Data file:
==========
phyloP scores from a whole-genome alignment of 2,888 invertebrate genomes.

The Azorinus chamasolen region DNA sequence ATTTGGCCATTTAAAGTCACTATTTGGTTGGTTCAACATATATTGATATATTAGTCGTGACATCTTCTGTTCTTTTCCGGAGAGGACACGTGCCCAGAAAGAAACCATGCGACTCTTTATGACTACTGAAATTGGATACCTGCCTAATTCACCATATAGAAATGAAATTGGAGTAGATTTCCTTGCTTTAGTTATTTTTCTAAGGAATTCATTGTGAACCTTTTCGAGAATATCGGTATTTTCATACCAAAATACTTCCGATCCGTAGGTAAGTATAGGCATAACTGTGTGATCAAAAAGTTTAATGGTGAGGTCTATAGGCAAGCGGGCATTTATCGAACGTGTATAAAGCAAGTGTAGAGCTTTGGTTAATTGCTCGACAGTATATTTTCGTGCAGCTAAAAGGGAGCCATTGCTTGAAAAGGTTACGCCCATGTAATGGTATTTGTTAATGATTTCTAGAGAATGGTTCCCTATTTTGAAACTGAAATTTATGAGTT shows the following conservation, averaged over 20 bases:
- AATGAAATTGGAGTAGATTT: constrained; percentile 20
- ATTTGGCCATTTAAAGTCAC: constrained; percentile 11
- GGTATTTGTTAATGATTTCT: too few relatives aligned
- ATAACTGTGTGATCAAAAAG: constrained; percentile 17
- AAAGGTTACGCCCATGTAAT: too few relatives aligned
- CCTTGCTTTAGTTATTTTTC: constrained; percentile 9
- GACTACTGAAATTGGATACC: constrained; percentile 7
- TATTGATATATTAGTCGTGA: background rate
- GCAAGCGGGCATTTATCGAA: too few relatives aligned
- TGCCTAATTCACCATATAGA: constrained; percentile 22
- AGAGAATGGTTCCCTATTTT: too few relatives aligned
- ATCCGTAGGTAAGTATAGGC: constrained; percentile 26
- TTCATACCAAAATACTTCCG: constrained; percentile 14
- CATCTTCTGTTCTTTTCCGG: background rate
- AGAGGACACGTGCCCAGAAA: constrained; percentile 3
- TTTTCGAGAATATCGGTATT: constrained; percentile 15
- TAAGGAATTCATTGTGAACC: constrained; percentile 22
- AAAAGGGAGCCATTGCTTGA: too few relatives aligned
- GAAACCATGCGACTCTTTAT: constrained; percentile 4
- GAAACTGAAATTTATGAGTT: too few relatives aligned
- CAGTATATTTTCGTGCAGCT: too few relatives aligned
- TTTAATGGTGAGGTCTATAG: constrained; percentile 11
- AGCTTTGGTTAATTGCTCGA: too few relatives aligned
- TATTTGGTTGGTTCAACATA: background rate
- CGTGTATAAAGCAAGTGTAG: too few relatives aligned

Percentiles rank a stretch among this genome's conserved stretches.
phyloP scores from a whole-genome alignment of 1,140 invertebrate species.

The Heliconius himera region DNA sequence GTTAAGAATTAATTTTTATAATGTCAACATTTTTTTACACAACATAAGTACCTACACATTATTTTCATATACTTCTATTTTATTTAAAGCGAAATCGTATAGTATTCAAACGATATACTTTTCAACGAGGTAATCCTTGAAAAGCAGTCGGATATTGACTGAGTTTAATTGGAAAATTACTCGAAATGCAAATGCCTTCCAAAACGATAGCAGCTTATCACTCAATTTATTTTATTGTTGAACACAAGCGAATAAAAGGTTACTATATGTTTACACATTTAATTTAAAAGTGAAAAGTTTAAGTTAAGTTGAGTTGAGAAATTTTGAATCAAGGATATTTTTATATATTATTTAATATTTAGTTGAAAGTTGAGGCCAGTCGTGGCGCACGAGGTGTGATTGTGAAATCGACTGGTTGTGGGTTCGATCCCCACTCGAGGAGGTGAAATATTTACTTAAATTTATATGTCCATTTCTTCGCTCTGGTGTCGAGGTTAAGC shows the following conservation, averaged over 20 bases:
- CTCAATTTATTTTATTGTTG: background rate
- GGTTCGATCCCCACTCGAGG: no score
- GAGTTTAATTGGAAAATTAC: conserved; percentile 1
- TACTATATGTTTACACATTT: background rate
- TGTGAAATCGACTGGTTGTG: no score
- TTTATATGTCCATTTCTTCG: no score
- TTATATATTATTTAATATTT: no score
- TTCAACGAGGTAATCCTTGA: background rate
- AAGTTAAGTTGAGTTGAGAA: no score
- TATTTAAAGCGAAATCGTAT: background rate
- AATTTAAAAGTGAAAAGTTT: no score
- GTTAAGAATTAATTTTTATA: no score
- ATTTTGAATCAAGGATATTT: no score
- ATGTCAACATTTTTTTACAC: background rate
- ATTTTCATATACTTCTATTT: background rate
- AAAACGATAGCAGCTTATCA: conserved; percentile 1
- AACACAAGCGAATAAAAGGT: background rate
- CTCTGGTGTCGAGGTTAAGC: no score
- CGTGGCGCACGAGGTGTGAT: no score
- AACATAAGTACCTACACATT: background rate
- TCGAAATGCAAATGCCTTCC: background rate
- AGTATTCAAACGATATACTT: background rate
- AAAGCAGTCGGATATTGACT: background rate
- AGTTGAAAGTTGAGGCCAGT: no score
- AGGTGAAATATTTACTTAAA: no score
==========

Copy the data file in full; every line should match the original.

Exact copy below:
phyloP scores from a whole-genome alignment of 2,888 invertebrate genomes.

The Azorinus chamasolen region DNA sequence ATTTGGCCATTTAAAGTCACTATTTGGTTGGTTCAACATATATTGATATATTAGTCGTGACATCTTCTGTTCTTTTCCGGAGAGGACACGTGCCCAGAAAGAAACCATGCGACTCTTTATGACTACTGAAATTGGATACCTGCCTAATTCACCATATAGAAATGAAATTGGAGTAGATTTCCTTGCTTTAGTTATTTTTCTAAGGAATTCATTGTGAACCTTTTCGAGAATATCGGTATTTTCATACCAAAATACTTCCGATCCGTAGGTAAGTATAGGCATAACTGTGTGATCAAAAAGTTTAATGGTGAGGTCTATAGGCAAGCGGGCATTTATCGAACGTGTATAAAGCAAGTGTAGAGCTTTGGTTAATTGCTCGACAGTATATTTTCGTGCAGCTAAAAGGGAGCCATTGCTTGAAAAGGTTACGCCCATGTAATGGTATTTGTTAATGATTTCTAGAGAATGGTTCCCTATTTTGAAACTGAAATTTATGAGTT shows the following conservation, averaged over 20 bases:
- AATGAAATTGGAGTAGATTT: constrained; percentile 20
- ATTTGGCCATTTAAAGTCAC: constrained; percentile 11
- GGTATTTGTTAATGATTTCT: too few relatives aligned
- ATAACTGTGTGATCAAAAAG: constrained; percentile 17
- AAAGGTTACGCCCATGTAAT: too few relatives aligned
- CCTTGCTTTAGTTATTTTTC: constrained; percentile 9
- GACTACTGAAATTGGATACC: constrained; percentile 7
- TATTGATATATTAGTCGTGA: background rate
- GCAAGCGGGCATTTATCGAA: too few relatives aligned
- TGCCTAATTCACCATATAGA: constrained; percentile 22
- AGAGAATGGTTCCCTATTTT: too few relatives aligned
- ATCCGTAGGTAAGTATAGGC: constrained; percentile 26
- TTCATACCAAAATACTTCCG: constrained; percentile 14
- CATCTTCTGTTCTTTTCCGG: background rate
- AGAGGACACGTGCCCAGAAA: constrained; percentile 3
- TTTTCGAGAATATCGGTATT: constrained; percentile 15
- TAAGGAATTCATTGTGAACC: constrained; percentile 22
- AAAAGGGAGCCATTGCTTGA: too few relatives aligned
- GAAACCATGCGACTCTTTAT: constrained; percentile 4
- GAAACTGAAATTTATGAGTT: too few relatives aligned
- CAGTATATTTTCGTGCAGCT: too few relatives aligned
- TTTAATGGTGAGGTCTATAG: constrained; percentile 11
- AGCTTTGGTTAATTGCTCGA: too few relatives aligned
- TATTTGGTTGGTTCAACATA: background rate
- CGTGTATAAAGCAAGTGTAG: too few relatives aligned

Percentiles rank a stretch among this genome's conserved stretches.
phyloP scores from a whole-genome alignment of 1,140 invertebrate species.

The Heliconius himera region DNA sequence GTTAAGAATTAATTTTTATAATGTCAACATTTTTTTACACAACATAAGTACCTACACATTATTTTCATATACTTCTATTTTATTTAAAGCGAAATCGTATAGTATTCAAACGATATACTTTTCAACGAGGTAATCCTTGAAAAGCAGTCGGATATTGACTGAGTTTAATTGGAAAATTACTCGAAATGCAAATGCCTTCCAAAACGATAGCAGCTTATCACTCAATTTATTTTATTGTTGAACACAAGCGAATAAAAGGTTACTATATGTTTACACATTTAATTTAAAAGTGAAAAGTTTAAGTTAAGTTGAGTTGAGAAATTTTGAATCAAGGATATTTTTATATATTATTTAATATTTAGTTGAAAGTTGAGGCCAGTCGTGGCGCACGAGGTGTGATTGTGAAATCGACTGGTTGTGGGTTCGATCCCCACTCGAGGAGGTGAAATATTTACTTAAATTTATATGTCCATTTCTTCGCTCTGGTGTCGAGGTTAAGC shows the following conservation, averaged over 20 bases:
- CTCAATTTATTTTATTGTTG: background rate
- GGTTCGATCCCCACTCGAGG: no score
- GAGTTTAATTGGAAAATTAC: conserved; percentile 1
- TACTATATGTTTACACATTT: background rate
- TGTGAAATCGACTGGTTGTG: no score
- TTTATATGTCCATTTCTTCG: no score
- TTATATATTATTTAATATTT: no score
- TTCAACGAGGTAATCCTTGA: background rate
- AAGTTAAGTTGAGTTGAGAA: no score
- TATTTAAAGCGAAATCGTAT: background rate
- AATTTAAAAGTGAAAAGTTT: no score
- GTTAAGAATTAATTTTTATA: no score
- ATTTTGAATCAAGGATATTT: no score
- ATGTCAACATTTTTTTACAC: background rate
- ATTTTCATATACTTCTATTT: background rate
- AAAACGATAGCAGCTTATCA: conserved; percentile 1
- AACACAAGCGAATAAAAGGT: background rate
- CTCTGGTGTCGAGGTTAAGC: no score
- CGTGGCGCACGAGGTGTGAT: no score
- AACATAAGTACCTACACATT: background rate
- TCGAAATGCAAATGCCTTCC: background rate
- AGTATTCAAACGATATACTT: background rate
- AAAGCAGTCGGATATTGACT: background rate
- AGTTGAAAGTTGAGGCCAGT: no score
- AGGTGAAATATTTACTTAAA: no score